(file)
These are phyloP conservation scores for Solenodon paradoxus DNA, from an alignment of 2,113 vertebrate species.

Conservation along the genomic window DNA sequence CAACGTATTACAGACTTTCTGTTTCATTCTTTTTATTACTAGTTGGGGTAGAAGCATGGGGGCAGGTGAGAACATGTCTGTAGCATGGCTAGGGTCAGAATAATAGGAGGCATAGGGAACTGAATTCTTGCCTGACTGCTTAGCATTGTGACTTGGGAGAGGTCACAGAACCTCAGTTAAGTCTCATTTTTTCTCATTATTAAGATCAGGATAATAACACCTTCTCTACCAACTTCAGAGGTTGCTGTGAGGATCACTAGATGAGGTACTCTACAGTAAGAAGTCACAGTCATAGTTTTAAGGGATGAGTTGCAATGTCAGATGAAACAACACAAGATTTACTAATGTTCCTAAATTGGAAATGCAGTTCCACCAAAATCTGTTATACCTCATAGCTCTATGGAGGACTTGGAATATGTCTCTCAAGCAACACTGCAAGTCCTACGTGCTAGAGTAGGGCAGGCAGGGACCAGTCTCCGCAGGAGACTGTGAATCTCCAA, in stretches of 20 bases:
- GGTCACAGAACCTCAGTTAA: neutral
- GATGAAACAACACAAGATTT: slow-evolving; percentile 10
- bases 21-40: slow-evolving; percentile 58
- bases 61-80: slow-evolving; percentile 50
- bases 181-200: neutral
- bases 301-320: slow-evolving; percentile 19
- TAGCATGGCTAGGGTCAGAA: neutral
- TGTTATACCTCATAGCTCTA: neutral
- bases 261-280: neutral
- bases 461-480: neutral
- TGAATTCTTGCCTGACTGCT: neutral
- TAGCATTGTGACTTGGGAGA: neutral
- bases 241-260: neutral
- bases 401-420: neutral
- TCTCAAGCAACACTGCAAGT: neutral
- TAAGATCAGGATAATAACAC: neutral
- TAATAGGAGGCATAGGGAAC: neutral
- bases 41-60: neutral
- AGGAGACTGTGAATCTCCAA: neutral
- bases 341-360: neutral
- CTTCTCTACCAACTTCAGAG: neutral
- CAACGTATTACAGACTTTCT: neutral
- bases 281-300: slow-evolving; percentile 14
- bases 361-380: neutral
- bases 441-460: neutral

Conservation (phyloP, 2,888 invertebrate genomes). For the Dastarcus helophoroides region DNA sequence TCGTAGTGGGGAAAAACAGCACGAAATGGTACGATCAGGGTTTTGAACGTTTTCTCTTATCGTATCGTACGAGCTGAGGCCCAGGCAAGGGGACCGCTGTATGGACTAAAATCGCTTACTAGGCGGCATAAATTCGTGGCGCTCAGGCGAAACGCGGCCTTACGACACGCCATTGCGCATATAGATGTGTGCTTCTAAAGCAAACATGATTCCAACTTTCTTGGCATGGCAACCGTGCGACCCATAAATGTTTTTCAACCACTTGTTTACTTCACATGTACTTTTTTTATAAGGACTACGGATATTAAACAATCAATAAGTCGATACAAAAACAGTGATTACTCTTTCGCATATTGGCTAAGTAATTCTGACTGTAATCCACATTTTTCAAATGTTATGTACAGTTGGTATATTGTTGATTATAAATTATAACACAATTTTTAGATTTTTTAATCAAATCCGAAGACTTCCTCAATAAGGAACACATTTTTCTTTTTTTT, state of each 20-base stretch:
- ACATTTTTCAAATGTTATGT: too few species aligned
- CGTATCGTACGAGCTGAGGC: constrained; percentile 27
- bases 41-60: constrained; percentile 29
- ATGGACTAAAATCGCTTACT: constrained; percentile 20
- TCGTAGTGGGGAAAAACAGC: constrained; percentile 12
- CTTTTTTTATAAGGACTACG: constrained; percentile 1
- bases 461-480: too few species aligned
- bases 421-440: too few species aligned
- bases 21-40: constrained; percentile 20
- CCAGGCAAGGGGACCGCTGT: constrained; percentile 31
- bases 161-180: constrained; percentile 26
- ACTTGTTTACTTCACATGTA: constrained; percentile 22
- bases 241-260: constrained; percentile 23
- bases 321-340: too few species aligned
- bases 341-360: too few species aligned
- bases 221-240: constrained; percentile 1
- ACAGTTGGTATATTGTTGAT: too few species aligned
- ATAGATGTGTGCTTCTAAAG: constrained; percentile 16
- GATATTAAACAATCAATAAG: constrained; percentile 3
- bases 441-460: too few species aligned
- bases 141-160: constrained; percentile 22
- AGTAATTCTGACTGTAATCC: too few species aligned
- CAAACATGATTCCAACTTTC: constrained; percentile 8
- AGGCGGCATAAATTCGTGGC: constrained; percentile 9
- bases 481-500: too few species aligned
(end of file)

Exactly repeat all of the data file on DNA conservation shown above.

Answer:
These are phyloP conservation scores for Solenodon paradoxus DNA, from an alignment of 2,113 vertebrate species.

Conservation along the genomic window DNA sequence CAACGTATTACAGACTTTCTGTTTCATTCTTTTTATTACTAGTTGGGGTAGAAGCATGGGGGCAGGTGAGAACATGTCTGTAGCATGGCTAGGGTCAGAATAATAGGAGGCATAGGGAACTGAATTCTTGCCTGACTGCTTAGCATTGTGACTTGGGAGAGGTCACAGAACCTCAGTTAAGTCTCATTTTTTCTCATTATTAAGATCAGGATAATAACACCTTCTCTACCAACTTCAGAGGTTGCTGTGAGGATCACTAGATGAGGTACTCTACAGTAAGAAGTCACAGTCATAGTTTTAAGGGATGAGTTGCAATGTCAGATGAAACAACACAAGATTTACTAATGTTCCTAAATTGGAAATGCAGTTCCACCAAAATCTGTTATACCTCATAGCTCTATGGAGGACTTGGAATATGTCTCTCAAGCAACACTGCAAGTCCTACGTGCTAGAGTAGGGCAGGCAGGGACCAGTCTCCGCAGGAGACTGTGAATCTCCAA, in stretches of 20 bases:
- GGTCACAGAACCTCAGTTAA: neutral
- GATGAAACAACACAAGATTT: slow-evolving; percentile 10
- bases 21-40: slow-evolving; percentile 58
- bases 61-80: slow-evolving; percentile 50
- bases 181-200: neutral
- bases 301-320: slow-evolving; percentile 19
- TAGCATGGCTAGGGTCAGAA: neutral
- TGTTATACCTCATAGCTCTA: neutral
- bases 261-280: neutral
- bases 461-480: neutral
- TGAATTCTTGCCTGACTGCT: neutral
- TAGCATTGTGACTTGGGAGA: neutral
- bases 241-260: neutral
- bases 401-420: neutral
- TCTCAAGCAACACTGCAAGT: neutral
- TAAGATCAGGATAATAACAC: neutral
- TAATAGGAGGCATAGGGAAC: neutral
- bases 41-60: neutral
- AGGAGACTGTGAATCTCCAA: neutral
- bases 341-360: neutral
- CTTCTCTACCAACTTCAGAG: neutral
- CAACGTATTACAGACTTTCT: neutral
- bases 281-300: slow-evolving; percentile 14
- bases 361-380: neutral
- bases 441-460: neutral

Conservation (phyloP, 2,888 invertebrate genomes). For the Dastarcus helophoroides region DNA sequence TCGTAGTGGGGAAAAACAGCACGAAATGGTACGATCAGGGTTTTGAACGTTTTCTCTTATCGTATCGTACGAGCTGAGGCCCAGGCAAGGGGACCGCTGTATGGACTAAAATCGCTTACTAGGCGGCATAAATTCGTGGCGCTCAGGCGAAACGCGGCCTTACGACACGCCATTGCGCATATAGATGTGTGCTTCTAAAGCAAACATGATTCCAACTTTCTTGGCATGGCAACCGTGCGACCCATAAATGTTTTTCAACCACTTGTTTACTTCACATGTACTTTTTTTATAAGGACTACGGATATTAAACAATCAATAAGTCGATACAAAAACAGTGATTACTCTTTCGCATATTGGCTAAGTAATTCTGACTGTAATCCACATTTTTCAAATGTTATGTACAGTTGGTATATTGTTGATTATAAATTATAACACAATTTTTAGATTTTTTAATCAAATCCGAAGACTTCCTCAATAAGGAACACATTTTTCTTTTTTTT, state of each 20-base stretch:
- ACATTTTTCAAATGTTATGT: too few species aligned
- CGTATCGTACGAGCTGAGGC: constrained; percentile 27
- bases 41-60: constrained; percentile 29
- ATGGACTAAAATCGCTTACT: constrained; percentile 20
- TCGTAGTGGGGAAAAACAGC: constrained; percentile 12
- CTTTTTTTATAAGGACTACG: constrained; percentile 1
- bases 461-480: too few species aligned
- bases 421-440: too few species aligned
- bases 21-40: constrained; percentile 20
- CCAGGCAAGGGGACCGCTGT: constrained; percentile 31
- bases 161-180: constrained; percentile 26
- ACTTGTTTACTTCACATGTA: constrained; percentile 22
- bases 241-260: constrained; percentile 23
- bases 321-340: too few species aligned
- bases 341-360: too few species aligned
- bases 221-240: constrained; percentile 1
- ACAGTTGGTATATTGTTGAT: too few species aligned
- ATAGATGTGTGCTTCTAAAG: constrained; percentile 16
- GATATTAAACAATCAATAAG: constrained; percentile 3
- bases 441-460: too few species aligned
- bases 141-160: constrained; percentile 22
- AGTAATTCTGACTGTAATCC: too few species aligned
- CAAACATGATTCCAACTTTC: constrained; percentile 8
- AGGCGGCATAAATTCGTGGC: constrained; percentile 9
- bases 481-500: too few species aligned